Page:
Obituary: Elias Freij

Click to follow
The Independent Online
ELIAS FREIJ, the veteran mayor of Bethlehem, served his home town under British, Jordanian, Israeli and Palestinian rule. He became the standard-bearer of Palestinian moderation and an advocate of Palestinian- Israeli understanding and coexistence at a time of great hostility between the two sides.

Freij's 25 years at the helm of Bethlehem municipality were enough to test the patience of a saint, trying to operate under constant Israeli pressure and harassment. The short, rotund Freij was also a tireless advocate for his town, travelling the world to keep its problems before the international community and to remind Bethlehem exiles as far away as the United States and South America to retain close links with home.

Once a year, at Christmas, the world focused on Bethlehem as thousands of pilgrims converged on the Church of the Nativity in Manger Square. Freij always tried to use the occasion to boost the town's profile. During the intifada that erupted in December 1987, he was forced to cancel the traditional Christmas reception. As a Greek Orthodox Christian, Freij expressed concern about the dwindling Christian population of the town of 50,000, where Muslims now outnumber Christians two to one. Accelerating emigration has reduced the Christians in the West Bank to just 3 per cent of Palestinians, though last year Yasser Arafat decreed that Bethlehem will always have a Christian mayor.

Born in Bethlehem in 1918 in a family that traced its presence there back 500 years, Freij graduated from the British-run Bishop Gobat School in Jerusalem in 1940. In the early 1950s he headed the local branch of the Holy Land Mission, an American Presbyterian-backed charity. He owned a string of shops that sold olive-wood and mother-of-pearl souvenirs, and joined the Chamber of Commerce in 1946 during the British Mandate in Palestine. He was appointed to the town's municipal council under Jordanian rule in 1960 and remained when Israel captured the West Bank in the 1967 war.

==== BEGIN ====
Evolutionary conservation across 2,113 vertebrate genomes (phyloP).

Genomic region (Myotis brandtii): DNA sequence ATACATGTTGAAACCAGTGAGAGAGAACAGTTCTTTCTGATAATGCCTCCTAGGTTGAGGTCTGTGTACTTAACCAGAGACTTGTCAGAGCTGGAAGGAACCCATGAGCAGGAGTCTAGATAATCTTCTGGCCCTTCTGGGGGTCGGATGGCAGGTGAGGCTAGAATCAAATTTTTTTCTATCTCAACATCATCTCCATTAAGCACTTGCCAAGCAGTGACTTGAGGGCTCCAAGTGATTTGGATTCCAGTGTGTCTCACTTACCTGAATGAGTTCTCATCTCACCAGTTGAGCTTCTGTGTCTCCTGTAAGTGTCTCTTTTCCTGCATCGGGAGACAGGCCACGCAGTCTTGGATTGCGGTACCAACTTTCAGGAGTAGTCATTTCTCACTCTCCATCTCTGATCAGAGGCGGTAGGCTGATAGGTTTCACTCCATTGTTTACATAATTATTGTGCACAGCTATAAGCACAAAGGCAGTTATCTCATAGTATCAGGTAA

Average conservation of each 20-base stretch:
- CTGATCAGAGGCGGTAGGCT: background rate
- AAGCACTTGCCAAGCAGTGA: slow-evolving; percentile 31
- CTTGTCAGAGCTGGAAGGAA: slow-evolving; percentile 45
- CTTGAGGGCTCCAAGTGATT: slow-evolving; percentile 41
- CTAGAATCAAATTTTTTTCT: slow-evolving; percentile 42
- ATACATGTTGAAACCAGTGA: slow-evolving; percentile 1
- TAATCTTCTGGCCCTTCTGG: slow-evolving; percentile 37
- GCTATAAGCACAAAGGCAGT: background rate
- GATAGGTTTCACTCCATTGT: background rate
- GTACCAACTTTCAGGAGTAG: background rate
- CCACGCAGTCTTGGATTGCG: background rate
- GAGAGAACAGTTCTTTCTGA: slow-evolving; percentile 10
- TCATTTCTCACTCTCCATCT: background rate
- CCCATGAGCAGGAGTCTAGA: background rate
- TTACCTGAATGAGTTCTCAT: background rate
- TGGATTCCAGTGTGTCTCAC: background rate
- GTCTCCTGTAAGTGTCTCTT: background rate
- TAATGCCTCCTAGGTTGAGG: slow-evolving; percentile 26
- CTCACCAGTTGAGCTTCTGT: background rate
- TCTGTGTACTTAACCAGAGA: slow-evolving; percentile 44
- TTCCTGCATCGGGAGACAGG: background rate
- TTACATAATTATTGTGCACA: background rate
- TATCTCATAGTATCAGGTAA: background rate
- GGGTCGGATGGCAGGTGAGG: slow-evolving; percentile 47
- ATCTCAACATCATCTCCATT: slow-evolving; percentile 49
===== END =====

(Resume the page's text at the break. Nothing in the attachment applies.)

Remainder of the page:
He became mayor in 1972 and was re-elected in 1976. Israel banned further municipal elections in the West Bank and Freij remained in office until resigning on health grounds last May. He was the only elected Palestinian mayor who was not eventually deposed by the Israeli military authorities for pro Palestine Liberation Organisation leanings (perhaps because he was seen as leaning more to the Jordanians). Freij was also the only non- PLO mayor to remain in office after the Palestinian Authority took office.

He was one of the few Palestinian politicians who was prepared to meet Israeli politicians, meeting both Labour and Likud leaders. This did not always help his relations with the PLO. Although publicly stating his view during the occupation that only the PLO could represent the Palestinians, he was in private sometimes highly critical of it. When he counselled opening peace talks with Israel during the intifada, Arafat in Tunis threatened a "a bullet in the chest" to anyone who undermined the exclusive authority of the PLO, a threat which was widely assumed to have been directed at Freij. The mayor also suffered abuse and death threats from radical Palestinians. In 1991 militants smashed his car after he defied a call for a Christmas Eve strike to protest at Israeli occupation.

Relations with the PLO were smoothed over and Freij was chosen to be a member of the Palestinian negotiating team to the Madrid peace conference in 1991. When Arafat set up an autonomous Palestinian government in 1994, Freij became the first minister of tourism. In 1995, he presided over the first Christmas in Bethlehem under Palestinian rule, days after Israeli troops pulled out.

Freij was a constant opponent of violence. "Both sides will suffer, and the Arabs will suffer more." His vision of peace was the Benelux model, envisioning cooperation between Israel, Jordan and the Palestinians. "In 1972 I said we must challenge Israel with peace and not war and there will be no solution to the Palestinian-Israeli conflict until we take the road to peace. These things were not accepted at the time," he recalled recently.

Freij died the day before the Palestinians commemorate Israeli land expropriation with Land Day. From his Bethlehem home, Freij had a clear view of the Gilo Jewish settlement, built above the Palestinian village of Beit Jala on expropriated land.

Felix Corley

Elias Freij, politician: born Bethlehem, Palestine 1918; Mayor of Bethlehem 1972-97; Minister of Tourism, Palestine 1994-97; married (six children); died Amman, Jordan 29 March 1998.